Anthony Plog on Music
Conversations with performers, composers, and entrepreneurs
David Newman discusses the new West Side Story movieAnthony Plog, host
Eddie Ludema, producer
Date posted: Feb 10, 2022
David Newman has written music for over 100 films. But in addition, he is a conductor and has conducted West Side Story with major orchestras around the world 40-50 times. So it makes sense that John Williams would recommend him to Steven Spielberg to oversee the music for his recent West Side Story film (and produce the album). I already interviewed David about the aspects of writing music for film, so this time we focused on West Side Story and what it was like to collaborate with some of the most revered people in the history of film and theater.
I first ask David how he first came to know West Side Story, how he was contacted to work on the film, and what exactly that work entailed. Of particular interest was the order of how things are put together for a film such as West Side Story, and how he and his collaborators needed to be flexible. Always remaining faithful to the score of Leonard Bernstein, David at times had to take the material from either the musical version, the 1961 movie, or Bernstein's Symphonic Dances. Since a lot of the post production occurred during the beginning of Covid, he explains why most of the recording was done with the New York Philharmonic, but also with the Los Angeles Philharmonic.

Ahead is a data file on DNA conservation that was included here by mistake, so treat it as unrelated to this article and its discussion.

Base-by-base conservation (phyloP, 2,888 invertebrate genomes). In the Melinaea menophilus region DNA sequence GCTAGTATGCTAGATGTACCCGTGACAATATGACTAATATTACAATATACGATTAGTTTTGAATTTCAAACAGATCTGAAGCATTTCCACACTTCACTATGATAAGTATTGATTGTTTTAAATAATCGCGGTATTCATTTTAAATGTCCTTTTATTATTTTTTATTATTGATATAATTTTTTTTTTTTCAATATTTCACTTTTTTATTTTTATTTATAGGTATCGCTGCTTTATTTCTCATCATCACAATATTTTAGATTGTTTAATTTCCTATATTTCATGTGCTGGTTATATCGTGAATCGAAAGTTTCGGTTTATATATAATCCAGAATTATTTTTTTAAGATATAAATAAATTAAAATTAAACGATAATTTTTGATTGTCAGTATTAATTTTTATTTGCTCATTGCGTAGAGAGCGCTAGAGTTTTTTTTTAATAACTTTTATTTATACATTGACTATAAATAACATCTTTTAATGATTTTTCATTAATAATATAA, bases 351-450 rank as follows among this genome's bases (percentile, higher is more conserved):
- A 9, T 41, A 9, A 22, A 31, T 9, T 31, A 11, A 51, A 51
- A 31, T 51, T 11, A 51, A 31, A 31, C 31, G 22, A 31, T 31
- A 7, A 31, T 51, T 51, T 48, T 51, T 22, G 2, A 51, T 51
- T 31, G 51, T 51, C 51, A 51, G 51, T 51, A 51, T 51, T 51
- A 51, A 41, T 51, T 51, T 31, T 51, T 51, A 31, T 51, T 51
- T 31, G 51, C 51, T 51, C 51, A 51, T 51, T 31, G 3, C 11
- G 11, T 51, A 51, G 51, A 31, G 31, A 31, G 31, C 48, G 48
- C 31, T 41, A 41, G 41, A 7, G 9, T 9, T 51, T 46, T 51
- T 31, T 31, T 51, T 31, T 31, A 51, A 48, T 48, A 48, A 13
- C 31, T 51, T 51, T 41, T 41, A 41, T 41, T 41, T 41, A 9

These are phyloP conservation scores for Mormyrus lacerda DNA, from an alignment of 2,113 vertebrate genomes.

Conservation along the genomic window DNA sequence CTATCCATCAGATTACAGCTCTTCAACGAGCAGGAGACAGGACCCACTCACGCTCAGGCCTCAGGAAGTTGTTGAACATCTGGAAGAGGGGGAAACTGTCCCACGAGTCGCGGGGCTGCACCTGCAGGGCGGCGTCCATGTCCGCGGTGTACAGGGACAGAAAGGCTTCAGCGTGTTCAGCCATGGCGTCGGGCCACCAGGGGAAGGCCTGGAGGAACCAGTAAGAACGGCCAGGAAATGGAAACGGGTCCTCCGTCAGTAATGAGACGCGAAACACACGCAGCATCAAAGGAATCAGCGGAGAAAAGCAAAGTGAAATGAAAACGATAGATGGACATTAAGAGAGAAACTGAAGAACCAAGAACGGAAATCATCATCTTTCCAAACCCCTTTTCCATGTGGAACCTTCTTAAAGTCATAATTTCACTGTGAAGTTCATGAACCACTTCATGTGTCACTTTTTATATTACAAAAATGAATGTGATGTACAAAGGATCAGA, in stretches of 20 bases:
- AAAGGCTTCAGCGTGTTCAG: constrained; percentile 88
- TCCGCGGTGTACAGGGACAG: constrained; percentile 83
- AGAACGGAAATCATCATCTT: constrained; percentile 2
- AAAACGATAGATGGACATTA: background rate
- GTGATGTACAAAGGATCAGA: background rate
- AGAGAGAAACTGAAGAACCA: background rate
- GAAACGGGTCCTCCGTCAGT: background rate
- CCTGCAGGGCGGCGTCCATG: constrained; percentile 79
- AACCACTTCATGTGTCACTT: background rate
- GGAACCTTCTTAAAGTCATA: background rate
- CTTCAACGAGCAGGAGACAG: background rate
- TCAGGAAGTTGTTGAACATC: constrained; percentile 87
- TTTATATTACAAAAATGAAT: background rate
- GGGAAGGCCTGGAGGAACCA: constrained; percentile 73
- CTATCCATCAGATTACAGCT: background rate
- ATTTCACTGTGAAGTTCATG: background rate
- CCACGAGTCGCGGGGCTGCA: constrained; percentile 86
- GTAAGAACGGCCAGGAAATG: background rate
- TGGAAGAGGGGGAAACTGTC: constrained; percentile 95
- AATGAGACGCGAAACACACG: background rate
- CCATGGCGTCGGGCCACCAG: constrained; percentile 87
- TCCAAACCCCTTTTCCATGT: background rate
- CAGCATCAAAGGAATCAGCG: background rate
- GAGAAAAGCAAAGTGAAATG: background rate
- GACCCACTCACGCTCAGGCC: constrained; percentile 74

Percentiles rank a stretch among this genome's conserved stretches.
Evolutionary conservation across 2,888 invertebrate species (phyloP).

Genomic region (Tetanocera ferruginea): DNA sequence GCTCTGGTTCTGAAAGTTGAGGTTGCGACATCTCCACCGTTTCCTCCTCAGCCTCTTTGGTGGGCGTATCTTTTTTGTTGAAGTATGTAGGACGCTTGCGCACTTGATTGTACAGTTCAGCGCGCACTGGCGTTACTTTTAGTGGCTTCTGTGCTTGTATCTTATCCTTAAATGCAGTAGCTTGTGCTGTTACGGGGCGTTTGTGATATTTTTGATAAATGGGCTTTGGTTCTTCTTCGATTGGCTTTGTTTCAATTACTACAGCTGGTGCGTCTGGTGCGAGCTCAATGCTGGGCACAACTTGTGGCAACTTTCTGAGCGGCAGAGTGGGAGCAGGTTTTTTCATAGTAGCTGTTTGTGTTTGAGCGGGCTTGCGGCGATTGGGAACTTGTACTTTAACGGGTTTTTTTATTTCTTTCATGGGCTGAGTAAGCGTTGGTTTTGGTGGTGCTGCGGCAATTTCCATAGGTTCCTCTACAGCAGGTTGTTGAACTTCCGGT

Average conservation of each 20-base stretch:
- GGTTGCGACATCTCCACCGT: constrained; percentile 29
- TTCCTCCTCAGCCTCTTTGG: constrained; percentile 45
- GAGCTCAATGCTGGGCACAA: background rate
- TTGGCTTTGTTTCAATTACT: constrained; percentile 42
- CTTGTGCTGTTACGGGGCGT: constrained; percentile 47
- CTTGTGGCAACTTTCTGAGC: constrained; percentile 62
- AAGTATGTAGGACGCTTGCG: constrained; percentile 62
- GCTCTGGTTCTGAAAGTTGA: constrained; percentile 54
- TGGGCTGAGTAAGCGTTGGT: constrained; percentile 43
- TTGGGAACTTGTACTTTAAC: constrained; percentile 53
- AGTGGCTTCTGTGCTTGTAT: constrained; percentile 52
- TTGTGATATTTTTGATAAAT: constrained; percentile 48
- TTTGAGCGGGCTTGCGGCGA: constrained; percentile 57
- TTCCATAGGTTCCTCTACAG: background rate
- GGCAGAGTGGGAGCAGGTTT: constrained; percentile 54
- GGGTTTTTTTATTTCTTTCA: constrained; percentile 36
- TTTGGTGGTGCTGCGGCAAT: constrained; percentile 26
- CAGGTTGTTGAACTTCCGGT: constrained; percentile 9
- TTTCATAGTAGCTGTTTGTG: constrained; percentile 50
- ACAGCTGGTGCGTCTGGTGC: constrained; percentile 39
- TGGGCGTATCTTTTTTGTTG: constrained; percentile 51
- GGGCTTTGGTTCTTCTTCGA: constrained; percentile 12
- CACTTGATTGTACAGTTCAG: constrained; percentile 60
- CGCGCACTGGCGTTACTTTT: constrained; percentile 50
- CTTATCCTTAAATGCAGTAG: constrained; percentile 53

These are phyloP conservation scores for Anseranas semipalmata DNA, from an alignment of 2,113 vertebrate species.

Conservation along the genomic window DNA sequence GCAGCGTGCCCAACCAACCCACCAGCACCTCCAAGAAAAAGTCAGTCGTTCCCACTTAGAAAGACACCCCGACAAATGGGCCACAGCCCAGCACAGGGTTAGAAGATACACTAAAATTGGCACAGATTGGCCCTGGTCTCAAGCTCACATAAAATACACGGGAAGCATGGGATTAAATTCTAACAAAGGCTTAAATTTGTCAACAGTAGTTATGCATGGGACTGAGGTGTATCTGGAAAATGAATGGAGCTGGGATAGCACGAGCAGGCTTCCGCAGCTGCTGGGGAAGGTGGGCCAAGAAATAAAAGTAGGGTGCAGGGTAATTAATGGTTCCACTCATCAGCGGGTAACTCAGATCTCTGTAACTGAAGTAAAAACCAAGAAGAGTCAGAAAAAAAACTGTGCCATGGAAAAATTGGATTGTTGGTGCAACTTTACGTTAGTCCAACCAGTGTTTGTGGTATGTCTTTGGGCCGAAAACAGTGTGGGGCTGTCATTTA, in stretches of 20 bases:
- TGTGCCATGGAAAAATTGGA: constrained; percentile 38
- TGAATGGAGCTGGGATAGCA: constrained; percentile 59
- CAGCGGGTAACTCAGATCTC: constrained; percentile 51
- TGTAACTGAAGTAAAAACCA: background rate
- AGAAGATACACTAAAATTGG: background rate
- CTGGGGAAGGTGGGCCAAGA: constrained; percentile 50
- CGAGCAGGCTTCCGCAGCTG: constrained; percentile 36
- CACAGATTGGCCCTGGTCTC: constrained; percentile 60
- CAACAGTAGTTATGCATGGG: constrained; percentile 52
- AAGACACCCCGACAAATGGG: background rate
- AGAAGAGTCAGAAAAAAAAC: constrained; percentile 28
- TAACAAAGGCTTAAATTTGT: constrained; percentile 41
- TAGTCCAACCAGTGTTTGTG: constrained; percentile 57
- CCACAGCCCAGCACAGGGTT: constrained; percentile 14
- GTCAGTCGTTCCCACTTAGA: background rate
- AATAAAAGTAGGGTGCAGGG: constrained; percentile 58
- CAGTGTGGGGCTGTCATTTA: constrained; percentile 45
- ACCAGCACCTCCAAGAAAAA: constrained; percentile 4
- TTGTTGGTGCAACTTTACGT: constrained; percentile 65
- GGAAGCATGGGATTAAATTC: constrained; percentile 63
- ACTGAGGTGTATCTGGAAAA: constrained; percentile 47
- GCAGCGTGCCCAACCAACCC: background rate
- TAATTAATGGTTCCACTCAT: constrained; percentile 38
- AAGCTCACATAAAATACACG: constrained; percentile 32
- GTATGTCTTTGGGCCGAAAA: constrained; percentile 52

In Part 2, I ask David to talk about three songs in particular - Maria, America, and Somewhere. We not only discuss Bernstein's use of the tritone - not only for Maria but throughout the score. In addition David talks about how the movie is different from the original musical production of 1957. Also fascinating was a discussion of Steven Spielberg's use of camera movement to compliment and flow with the music.
Here we discuss the famous Mambo scene, and how choreography can influence changes that must be made in the music. At the end of our conversation, we talk about Stephen Sondheim's genius for writing lyrics.
The podcast theme music, Four Sierra Scenes, written by Anthony Plog, is taken from Crystal Records S205, copyright ©1980 Crystal Records Inc., and is used by permission. Unauthorized duplication is not permitted.